5. Avoid making your letters of credit subject to the laws of the country of the beneficiary.

Unless they state otherwise, letters of credit are subject to the laws of the country of the issuing bank.  If you ask this bank to subject their engagement to laws they are not familiar with, they will ask for extra indemnities that may be very open-ended and expansive and may block your credit line indefinitely.  The laws of the beneficiary’s country may say, for example, that expiration dates are meaningless (and that the letter of credit must always be returned in order to be cancelled), or that documents do not have to fully comply.

6. Try to make sure your letters of credit are subject to some set of internationally recognized rules.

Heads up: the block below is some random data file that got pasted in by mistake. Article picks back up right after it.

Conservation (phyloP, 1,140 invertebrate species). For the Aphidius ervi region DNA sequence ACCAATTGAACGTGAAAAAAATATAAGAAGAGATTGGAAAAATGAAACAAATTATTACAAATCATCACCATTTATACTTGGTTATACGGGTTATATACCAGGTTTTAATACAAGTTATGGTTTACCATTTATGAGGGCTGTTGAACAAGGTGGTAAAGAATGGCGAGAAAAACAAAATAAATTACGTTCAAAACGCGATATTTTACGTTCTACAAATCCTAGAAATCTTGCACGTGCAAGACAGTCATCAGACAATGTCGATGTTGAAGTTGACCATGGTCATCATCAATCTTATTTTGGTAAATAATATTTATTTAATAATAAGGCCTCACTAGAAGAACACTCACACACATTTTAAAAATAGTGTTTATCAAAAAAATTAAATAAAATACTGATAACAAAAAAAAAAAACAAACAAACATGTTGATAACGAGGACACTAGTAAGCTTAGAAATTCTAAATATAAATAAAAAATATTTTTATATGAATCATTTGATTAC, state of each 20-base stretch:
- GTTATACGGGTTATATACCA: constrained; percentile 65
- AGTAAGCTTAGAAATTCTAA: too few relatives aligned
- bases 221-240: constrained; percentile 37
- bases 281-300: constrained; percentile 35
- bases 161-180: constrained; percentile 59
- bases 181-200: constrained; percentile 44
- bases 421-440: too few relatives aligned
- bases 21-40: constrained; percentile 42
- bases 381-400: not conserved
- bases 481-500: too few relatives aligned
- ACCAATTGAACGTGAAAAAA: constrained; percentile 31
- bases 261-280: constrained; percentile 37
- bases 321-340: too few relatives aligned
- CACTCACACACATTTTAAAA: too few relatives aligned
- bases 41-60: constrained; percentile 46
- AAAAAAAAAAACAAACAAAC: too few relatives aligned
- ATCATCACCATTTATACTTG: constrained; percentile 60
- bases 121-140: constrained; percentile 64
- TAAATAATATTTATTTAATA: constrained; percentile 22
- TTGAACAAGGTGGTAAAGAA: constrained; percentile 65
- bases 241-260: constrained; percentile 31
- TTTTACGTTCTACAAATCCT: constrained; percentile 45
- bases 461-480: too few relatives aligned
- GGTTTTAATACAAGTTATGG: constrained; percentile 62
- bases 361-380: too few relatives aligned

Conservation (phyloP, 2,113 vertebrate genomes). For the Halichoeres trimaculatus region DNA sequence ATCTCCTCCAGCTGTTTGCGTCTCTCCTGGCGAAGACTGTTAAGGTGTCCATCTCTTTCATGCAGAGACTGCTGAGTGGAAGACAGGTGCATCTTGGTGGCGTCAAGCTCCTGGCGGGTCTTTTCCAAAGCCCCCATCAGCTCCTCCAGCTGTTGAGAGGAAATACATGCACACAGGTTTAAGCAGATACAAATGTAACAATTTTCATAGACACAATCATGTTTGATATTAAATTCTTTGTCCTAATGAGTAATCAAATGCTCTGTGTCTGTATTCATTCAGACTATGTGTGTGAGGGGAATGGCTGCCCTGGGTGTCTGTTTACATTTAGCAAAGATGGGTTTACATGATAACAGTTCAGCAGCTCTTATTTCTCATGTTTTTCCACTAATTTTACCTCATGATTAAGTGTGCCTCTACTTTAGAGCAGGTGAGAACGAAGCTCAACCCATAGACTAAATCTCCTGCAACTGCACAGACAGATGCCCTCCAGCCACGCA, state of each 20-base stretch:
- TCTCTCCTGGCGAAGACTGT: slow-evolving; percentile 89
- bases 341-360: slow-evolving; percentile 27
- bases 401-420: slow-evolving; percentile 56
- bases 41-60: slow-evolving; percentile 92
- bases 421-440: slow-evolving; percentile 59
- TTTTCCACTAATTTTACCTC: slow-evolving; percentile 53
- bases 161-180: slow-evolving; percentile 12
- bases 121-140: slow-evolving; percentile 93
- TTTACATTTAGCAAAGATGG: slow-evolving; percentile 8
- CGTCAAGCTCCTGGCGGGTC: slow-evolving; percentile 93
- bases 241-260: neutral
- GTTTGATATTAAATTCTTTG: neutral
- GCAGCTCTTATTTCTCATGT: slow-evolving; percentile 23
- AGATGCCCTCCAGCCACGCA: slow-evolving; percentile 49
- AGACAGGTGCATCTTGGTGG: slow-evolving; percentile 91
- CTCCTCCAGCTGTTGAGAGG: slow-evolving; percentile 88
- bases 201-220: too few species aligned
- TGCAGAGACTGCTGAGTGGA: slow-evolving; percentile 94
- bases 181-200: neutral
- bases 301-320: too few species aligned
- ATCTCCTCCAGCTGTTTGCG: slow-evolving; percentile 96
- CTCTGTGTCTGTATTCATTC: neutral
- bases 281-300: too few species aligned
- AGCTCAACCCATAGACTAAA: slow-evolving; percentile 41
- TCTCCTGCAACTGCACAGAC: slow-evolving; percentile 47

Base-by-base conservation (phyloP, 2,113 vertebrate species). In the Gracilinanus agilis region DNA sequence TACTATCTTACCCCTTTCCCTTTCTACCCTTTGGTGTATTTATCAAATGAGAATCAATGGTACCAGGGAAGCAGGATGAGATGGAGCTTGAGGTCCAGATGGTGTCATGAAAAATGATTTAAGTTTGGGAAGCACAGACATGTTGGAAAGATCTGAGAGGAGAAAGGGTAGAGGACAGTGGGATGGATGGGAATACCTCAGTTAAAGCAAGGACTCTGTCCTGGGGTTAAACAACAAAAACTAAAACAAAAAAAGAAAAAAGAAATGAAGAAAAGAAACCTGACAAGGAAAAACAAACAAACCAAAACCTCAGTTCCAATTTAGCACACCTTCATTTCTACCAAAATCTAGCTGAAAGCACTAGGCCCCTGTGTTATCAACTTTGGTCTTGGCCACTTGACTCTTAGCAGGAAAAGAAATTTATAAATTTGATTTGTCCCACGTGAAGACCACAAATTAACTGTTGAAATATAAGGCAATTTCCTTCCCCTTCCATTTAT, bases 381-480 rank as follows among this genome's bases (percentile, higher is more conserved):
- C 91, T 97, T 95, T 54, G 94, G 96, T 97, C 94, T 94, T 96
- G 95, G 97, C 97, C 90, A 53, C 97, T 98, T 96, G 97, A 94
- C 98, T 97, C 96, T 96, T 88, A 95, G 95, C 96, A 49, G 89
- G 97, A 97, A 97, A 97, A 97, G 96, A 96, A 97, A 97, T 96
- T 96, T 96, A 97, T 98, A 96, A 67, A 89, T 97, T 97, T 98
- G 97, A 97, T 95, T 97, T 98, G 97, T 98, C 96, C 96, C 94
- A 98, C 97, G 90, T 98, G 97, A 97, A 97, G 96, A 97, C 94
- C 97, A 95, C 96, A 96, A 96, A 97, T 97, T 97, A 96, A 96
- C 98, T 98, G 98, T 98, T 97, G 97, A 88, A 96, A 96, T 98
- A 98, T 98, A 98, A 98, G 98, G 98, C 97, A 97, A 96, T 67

In the order of preference, these are the International Standby Practices (International Chamber of Commerce publication 590, or “ISP98”), the Uniform Customs and Practice for Documentary Credits (ICC publication 600, or “UCP600”), and the Uniform Rules for Demand Guarantees (ICC publication 458, or “URDG”).  Despite what your customers may tell you, these rules can all be invoked even if your letters of credit are called guarantees.

7. Although it may not be possible, try to avoid the structure of using a standby letter of credit issued as a counter-guarantee to a foreign bank in order to get the foreign bank to issue a local guarantee.